Primitive barbarism and bloodlust came back into fashion during the last eight years, and the President’s stance against them is perceived as a distraction by many pundits. On ABC’s This Week, Cokie Roberts said that she’s glad that videotapes of barbaric, cannibalistic rites have been destroyed, since they would be “great recruiting tools for our enemies.” George Will pointed out that no less an authority than Torquemada, one of the great intellectual figures of the Church, approved of the rack and the garrotte. Peggy Noonan appeared faint and said that her sensibilities were too delicate to discuss such things, and that these matters should be left in the dungeons where they belong.

“I’ve never seen such deep divisions in our society between civilization and barbarity,” said David Gregory of NBC. “People are worried that it’s being exploited for political reasons. There are many good Americans who think the President should be burned at the stake, or drawn and quartered. I don’t know what to think. You decide.”

Tuesday, April 21, 2009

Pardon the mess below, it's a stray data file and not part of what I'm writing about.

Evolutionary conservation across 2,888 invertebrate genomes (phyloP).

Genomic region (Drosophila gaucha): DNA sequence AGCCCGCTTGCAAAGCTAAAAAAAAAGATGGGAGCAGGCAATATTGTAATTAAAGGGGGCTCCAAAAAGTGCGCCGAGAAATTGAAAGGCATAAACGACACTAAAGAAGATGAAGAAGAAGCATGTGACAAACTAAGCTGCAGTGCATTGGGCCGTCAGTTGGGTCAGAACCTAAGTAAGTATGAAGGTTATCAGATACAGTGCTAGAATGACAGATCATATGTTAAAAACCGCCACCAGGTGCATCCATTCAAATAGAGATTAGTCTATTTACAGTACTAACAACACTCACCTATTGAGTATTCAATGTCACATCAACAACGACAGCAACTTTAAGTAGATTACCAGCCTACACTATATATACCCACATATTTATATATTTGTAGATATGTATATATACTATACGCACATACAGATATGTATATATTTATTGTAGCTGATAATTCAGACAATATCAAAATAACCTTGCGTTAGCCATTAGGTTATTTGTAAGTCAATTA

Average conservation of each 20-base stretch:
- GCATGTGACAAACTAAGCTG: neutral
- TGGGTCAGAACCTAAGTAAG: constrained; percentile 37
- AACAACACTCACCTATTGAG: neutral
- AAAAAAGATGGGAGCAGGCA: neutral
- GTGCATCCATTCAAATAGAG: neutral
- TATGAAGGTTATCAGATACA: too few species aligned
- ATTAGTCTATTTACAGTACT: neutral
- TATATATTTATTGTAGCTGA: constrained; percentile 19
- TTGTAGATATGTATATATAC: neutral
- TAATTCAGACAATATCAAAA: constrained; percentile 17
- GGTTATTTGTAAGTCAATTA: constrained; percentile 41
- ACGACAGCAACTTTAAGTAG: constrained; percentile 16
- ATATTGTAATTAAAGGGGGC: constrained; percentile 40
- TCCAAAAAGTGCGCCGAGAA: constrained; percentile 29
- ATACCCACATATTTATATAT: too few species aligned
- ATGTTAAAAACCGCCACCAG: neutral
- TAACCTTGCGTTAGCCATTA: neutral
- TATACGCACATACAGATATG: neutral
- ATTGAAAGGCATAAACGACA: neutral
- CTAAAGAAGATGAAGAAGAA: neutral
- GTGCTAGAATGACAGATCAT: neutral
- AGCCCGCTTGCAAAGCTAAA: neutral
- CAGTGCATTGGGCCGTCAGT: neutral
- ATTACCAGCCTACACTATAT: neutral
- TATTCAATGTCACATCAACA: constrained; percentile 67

Twisting in the Wind

Sometimes I like to think that Obama is playing rope-a-dope with Republicans. It's probably wishful thinking. But the recent release of the torture memos, along with assurances that the Prez opposes prosecutions, seems like a prime example. Of course I'm in favor of putting Bush, Cheney, Rumsfeld, Rove, and all the rest of the vicious thugs who ruled us illegally for eight years on trial. But let's say we don't. The release of the memos alone brings the stench of their crimes vividly into the public nostrils. Which is why our right-wing perverts and their media lapdogs seem more worried about revealing the truth than they do about the moral sinkhole of torture itself.